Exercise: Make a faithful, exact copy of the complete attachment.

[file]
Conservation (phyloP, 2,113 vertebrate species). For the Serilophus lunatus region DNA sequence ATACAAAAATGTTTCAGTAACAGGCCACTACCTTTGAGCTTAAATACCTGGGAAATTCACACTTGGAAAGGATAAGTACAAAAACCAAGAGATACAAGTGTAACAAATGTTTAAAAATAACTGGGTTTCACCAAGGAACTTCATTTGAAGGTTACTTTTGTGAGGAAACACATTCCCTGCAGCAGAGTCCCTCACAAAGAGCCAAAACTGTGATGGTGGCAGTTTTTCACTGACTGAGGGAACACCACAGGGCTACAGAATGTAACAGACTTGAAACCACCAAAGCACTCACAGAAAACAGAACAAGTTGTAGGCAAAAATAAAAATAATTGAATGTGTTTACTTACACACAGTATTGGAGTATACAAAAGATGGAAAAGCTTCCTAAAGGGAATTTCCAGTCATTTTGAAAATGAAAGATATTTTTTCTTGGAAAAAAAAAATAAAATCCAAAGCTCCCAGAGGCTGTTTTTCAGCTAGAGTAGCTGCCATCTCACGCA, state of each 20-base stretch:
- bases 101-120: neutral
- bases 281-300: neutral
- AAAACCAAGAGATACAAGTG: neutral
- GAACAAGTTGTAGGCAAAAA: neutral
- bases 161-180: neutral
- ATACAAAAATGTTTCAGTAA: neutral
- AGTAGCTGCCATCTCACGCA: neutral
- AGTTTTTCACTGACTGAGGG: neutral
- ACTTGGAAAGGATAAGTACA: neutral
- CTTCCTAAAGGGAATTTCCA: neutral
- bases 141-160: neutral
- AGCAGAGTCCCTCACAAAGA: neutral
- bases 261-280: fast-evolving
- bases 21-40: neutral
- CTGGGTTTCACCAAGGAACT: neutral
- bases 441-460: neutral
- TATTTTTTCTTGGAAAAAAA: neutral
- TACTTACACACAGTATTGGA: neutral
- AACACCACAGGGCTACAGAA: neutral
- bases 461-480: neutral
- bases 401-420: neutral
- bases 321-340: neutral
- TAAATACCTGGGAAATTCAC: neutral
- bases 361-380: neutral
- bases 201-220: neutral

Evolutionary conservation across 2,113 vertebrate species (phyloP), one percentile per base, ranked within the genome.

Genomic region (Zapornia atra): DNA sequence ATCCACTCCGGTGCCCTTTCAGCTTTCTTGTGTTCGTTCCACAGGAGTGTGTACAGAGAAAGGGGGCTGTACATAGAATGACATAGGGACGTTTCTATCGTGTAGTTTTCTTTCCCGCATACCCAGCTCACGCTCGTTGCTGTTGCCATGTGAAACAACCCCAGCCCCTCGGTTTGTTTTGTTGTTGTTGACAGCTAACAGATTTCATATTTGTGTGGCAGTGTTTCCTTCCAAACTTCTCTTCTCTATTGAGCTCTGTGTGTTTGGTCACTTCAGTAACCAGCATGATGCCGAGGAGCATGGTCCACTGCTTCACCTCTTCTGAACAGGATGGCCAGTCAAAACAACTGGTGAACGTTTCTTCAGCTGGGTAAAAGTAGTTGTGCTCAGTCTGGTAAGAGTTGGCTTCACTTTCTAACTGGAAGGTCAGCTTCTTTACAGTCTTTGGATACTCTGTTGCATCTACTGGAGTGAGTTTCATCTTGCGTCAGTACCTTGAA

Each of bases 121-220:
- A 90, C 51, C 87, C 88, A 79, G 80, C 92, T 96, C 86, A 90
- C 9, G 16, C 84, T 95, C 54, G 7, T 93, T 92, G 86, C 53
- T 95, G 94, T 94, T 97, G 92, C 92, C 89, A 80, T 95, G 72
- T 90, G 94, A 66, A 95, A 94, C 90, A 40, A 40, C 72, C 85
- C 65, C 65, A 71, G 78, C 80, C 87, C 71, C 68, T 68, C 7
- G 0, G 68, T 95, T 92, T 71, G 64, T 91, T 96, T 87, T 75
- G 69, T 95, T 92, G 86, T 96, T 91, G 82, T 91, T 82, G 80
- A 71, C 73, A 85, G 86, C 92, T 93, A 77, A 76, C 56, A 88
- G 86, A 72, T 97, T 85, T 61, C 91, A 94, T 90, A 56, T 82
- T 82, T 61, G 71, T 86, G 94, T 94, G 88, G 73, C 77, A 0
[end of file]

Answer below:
Conservation (phyloP, 2,113 vertebrate species). For the Serilophus lunatus region DNA sequence ATACAAAAATGTTTCAGTAACAGGCCACTACCTTTGAGCTTAAATACCTGGGAAATTCACACTTGGAAAGGATAAGTACAAAAACCAAGAGATACAAGTGTAACAAATGTTTAAAAATAACTGGGTTTCACCAAGGAACTTCATTTGAAGGTTACTTTTGTGAGGAAACACATTCCCTGCAGCAGAGTCCCTCACAAAGAGCCAAAACTGTGATGGTGGCAGTTTTTCACTGACTGAGGGAACACCACAGGGCTACAGAATGTAACAGACTTGAAACCACCAAAGCACTCACAGAAAACAGAACAAGTTGTAGGCAAAAATAAAAATAATTGAATGTGTTTACTTACACACAGTATTGGAGTATACAAAAGATGGAAAAGCTTCCTAAAGGGAATTTCCAGTCATTTTGAAAATGAAAGATATTTTTTCTTGGAAAAAAAAAATAAAATCCAAAGCTCCCAGAGGCTGTTTTTCAGCTAGAGTAGCTGCCATCTCACGCA, state of each 20-base stretch:
- bases 101-120: neutral
- bases 281-300: neutral
- AAAACCAAGAGATACAAGTG: neutral
- GAACAAGTTGTAGGCAAAAA: neutral
- bases 161-180: neutral
- ATACAAAAATGTTTCAGTAA: neutral
- AGTAGCTGCCATCTCACGCA: neutral
- AGTTTTTCACTGACTGAGGG: neutral
- ACTTGGAAAGGATAAGTACA: neutral
- CTTCCTAAAGGGAATTTCCA: neutral
- bases 141-160: neutral
- AGCAGAGTCCCTCACAAAGA: neutral
- bases 261-280: fast-evolving
- bases 21-40: neutral
- CTGGGTTTCACCAAGGAACT: neutral
- bases 441-460: neutral
- TATTTTTTCTTGGAAAAAAA: neutral
- TACTTACACACAGTATTGGA: neutral
- AACACCACAGGGCTACAGAA: neutral
- bases 461-480: neutral
- bases 401-420: neutral
- bases 321-340: neutral
- TAAATACCTGGGAAATTCAC: neutral
- bases 361-380: neutral
- bases 201-220: neutral

Evolutionary conservation across 2,113 vertebrate species (phyloP), one percentile per base, ranked within the genome.

Genomic region (Zapornia atra): DNA sequence ATCCACTCCGGTGCCCTTTCAGCTTTCTTGTGTTCGTTCCACAGGAGTGTGTACAGAGAAAGGGGGCTGTACATAGAATGACATAGGGACGTTTCTATCGTGTAGTTTTCTTTCCCGCATACCCAGCTCACGCTCGTTGCTGTTGCCATGTGAAACAACCCCAGCCCCTCGGTTTGTTTTGTTGTTGTTGACAGCTAACAGATTTCATATTTGTGTGGCAGTGTTTCCTTCCAAACTTCTCTTCTCTATTGAGCTCTGTGTGTTTGGTCACTTCAGTAACCAGCATGATGCCGAGGAGCATGGTCCACTGCTTCACCTCTTCTGAACAGGATGGCCAGTCAAAACAACTGGTGAACGTTTCTTCAGCTGGGTAAAAGTAGTTGTGCTCAGTCTGGTAAGAGTTGGCTTCACTTTCTAACTGGAAGGTCAGCTTCTTTACAGTCTTTGGATACTCTGTTGCATCTACTGGAGTGAGTTTCATCTTGCGTCAGTACCTTGAA

Each of bases 121-220:
- A 90, C 51, C 87, C 88, A 79, G 80, C 92, T 96, C 86, A 90
- C 9, G 16, C 84, T 95, C 54, G 7, T 93, T 92, G 86, C 53
- T 95, G 94, T 94, T 97, G 92, C 92, C 89, A 80, T 95, G 72
- T 90, G 94, A 66, A 95, A 94, C 90, A 40, A 40, C 72, C 85
- C 65, C 65, A 71, G 78, C 80, C 87, C 71, C 68, T 68, C 7
- G 0, G 68, T 95, T 92, T 71, G 64, T 91, T 96, T 87, T 75
- G 69, T 95, T 92, G 86, T 96, T 91, G 82, T 91, T 82, G 80
- A 71, C 73, A 85, G 86, C 92, T 93, A 77, A 76, C 56, A 88
- G 86, A 72, T 97, T 85, T 61, C 91, A 94, T 90, A 56, T 82
- T 82, T 61, G 71, T 86, G 94, T 94, G 88, G 73, C 77, A 0